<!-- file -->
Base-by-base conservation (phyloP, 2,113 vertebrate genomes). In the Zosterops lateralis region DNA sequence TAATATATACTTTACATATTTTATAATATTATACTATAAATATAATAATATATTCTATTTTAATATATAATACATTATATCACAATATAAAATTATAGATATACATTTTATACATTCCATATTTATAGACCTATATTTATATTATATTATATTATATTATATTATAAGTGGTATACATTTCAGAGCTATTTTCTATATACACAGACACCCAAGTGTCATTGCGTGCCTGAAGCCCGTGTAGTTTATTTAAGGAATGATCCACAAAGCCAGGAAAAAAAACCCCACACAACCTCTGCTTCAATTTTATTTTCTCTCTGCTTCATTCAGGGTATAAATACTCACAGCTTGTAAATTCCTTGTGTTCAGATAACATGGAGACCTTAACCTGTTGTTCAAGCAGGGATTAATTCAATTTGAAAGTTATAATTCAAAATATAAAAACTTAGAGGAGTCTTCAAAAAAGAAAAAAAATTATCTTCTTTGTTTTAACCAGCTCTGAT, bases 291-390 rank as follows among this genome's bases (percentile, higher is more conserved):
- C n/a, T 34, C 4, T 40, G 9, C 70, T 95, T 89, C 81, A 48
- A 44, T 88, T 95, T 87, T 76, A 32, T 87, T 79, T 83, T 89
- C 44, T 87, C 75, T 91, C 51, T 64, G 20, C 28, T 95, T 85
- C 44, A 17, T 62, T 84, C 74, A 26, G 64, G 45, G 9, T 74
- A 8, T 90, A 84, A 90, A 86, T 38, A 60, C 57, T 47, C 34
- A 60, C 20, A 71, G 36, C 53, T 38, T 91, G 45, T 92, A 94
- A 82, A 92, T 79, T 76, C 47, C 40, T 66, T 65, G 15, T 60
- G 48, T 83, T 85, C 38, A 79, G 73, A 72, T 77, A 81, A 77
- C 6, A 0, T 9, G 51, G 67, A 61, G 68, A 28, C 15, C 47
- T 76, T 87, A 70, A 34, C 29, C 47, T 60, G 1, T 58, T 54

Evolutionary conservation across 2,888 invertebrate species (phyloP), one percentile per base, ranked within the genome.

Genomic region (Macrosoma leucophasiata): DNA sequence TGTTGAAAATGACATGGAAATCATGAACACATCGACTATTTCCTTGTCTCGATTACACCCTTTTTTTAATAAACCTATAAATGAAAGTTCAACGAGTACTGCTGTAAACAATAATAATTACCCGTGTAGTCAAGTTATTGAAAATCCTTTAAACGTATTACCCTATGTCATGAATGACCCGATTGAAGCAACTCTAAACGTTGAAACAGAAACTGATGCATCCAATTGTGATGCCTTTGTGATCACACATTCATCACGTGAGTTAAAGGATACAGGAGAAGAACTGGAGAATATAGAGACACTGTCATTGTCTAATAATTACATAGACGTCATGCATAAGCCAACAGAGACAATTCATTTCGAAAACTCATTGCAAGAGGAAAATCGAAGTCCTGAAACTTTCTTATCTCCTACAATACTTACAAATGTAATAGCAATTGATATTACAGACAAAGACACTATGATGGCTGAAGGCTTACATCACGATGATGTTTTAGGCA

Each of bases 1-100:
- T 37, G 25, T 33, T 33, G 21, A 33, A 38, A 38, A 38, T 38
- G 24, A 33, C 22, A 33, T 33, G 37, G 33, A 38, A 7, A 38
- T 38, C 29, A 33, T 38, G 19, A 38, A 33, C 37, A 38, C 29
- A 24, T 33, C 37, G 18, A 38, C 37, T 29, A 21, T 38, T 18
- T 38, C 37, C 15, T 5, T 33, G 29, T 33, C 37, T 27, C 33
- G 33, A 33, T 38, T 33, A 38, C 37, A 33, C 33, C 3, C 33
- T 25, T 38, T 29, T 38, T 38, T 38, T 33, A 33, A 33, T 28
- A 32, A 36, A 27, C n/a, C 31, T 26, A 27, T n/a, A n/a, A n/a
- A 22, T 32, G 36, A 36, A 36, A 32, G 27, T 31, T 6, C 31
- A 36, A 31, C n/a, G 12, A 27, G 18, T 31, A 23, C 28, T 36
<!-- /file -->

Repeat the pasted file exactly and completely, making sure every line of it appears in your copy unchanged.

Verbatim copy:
Base-by-base conservation (phyloP, 2,113 vertebrate genomes). In the Zosterops lateralis region DNA sequence TAATATATACTTTACATATTTTATAATATTATACTATAAATATAATAATATATTCTATTTTAATATATAATACATTATATCACAATATAAAATTATAGATATACATTTTATACATTCCATATTTATAGACCTATATTTATATTATATTATATTATATTATATTATAAGTGGTATACATTTCAGAGCTATTTTCTATATACACAGACACCCAAGTGTCATTGCGTGCCTGAAGCCCGTGTAGTTTATTTAAGGAATGATCCACAAAGCCAGGAAAAAAAACCCCACACAACCTCTGCTTCAATTTTATTTTCTCTCTGCTTCATTCAGGGTATAAATACTCACAGCTTGTAAATTCCTTGTGTTCAGATAACATGGAGACCTTAACCTGTTGTTCAAGCAGGGATTAATTCAATTTGAAAGTTATAATTCAAAATATAAAAACTTAGAGGAGTCTTCAAAAAAGAAAAAAAATTATCTTCTTTGTTTTAACCAGCTCTGAT, bases 291-390 rank as follows among this genome's bases (percentile, higher is more conserved):
- C n/a, T 34, C 4, T 40, G 9, C 70, T 95, T 89, C 81, A 48
- A 44, T 88, T 95, T 87, T 76, A 32, T 87, T 79, T 83, T 89
- C 44, T 87, C 75, T 91, C 51, T 64, G 20, C 28, T 95, T 85
- C 44, A 17, T 62, T 84, C 74, A 26, G 64, G 45, G 9, T 74
- A 8, T 90, A 84, A 90, A 86, T 38, A 60, C 57, T 47, C 34
- A 60, C 20, A 71, G 36, C 53, T 38, T 91, G 45, T 92, A 94
- A 82, A 92, T 79, T 76, C 47, C 40, T 66, T 65, G 15, T 60
- G 48, T 83, T 85, C 38, A 79, G 73, A 72, T 77, A 81, A 77
- C 6, A 0, T 9, G 51, G 67, A 61, G 68, A 28, C 15, C 47
- T 76, T 87, A 70, A 34, C 29, C 47, T 60, G 1, T 58, T 54

Evolutionary conservation across 2,888 invertebrate species (phyloP), one percentile per base, ranked within the genome.

Genomic region (Macrosoma leucophasiata): DNA sequence TGTTGAAAATGACATGGAAATCATGAACACATCGACTATTTCCTTGTCTCGATTACACCCTTTTTTTAATAAACCTATAAATGAAAGTTCAACGAGTACTGCTGTAAACAATAATAATTACCCGTGTAGTCAAGTTATTGAAAATCCTTTAAACGTATTACCCTATGTCATGAATGACCCGATTGAAGCAACTCTAAACGTTGAAACAGAAACTGATGCATCCAATTGTGATGCCTTTGTGATCACACATTCATCACGTGAGTTAAAGGATACAGGAGAAGAACTGGAGAATATAGAGACACTGTCATTGTCTAATAATTACATAGACGTCATGCATAAGCCAACAGAGACAATTCATTTCGAAAACTCATTGCAAGAGGAAAATCGAAGTCCTGAAACTTTCTTATCTCCTACAATACTTACAAATGTAATAGCAATTGATATTACAGACAAAGACACTATGATGGCTGAAGGCTTACATCACGATGATGTTTTAGGCA

Each of bases 1-100:
- T 37, G 25, T 33, T 33, G 21, A 33, A 38, A 38, A 38, T 38
- G 24, A 33, C 22, A 33, T 33, G 37, G 33, A 38, A 7, A 38
- T 38, C 29, A 33, T 38, G 19, A 38, A 33, C 37, A 38, C 29
- A 24, T 33, C 37, G 18, A 38, C 37, T 29, A 21, T 38, T 18
- T 38, C 37, C 15, T 5, T 33, G 29, T 33, C 37, T 27, C 33
- G 33, A 33, T 38, T 33, A 38, C 37, A 33, C 33, C 3, C 33
- T 25, T 38, T 29, T 38, T 38, T 38, T 33, A 33, A 33, T 28
- A 32, A 36, A 27, C n/a, C 31, T 26, A 27, T n/a, A n/a, A n/a
- A 22, T 32, G 36, A 36, A 36, A 32, G 27, T 31, T 6, C 31
- A 36, A 31, C n/a, G 12, A 27, G 18, T 31, A 23, C 28, T 36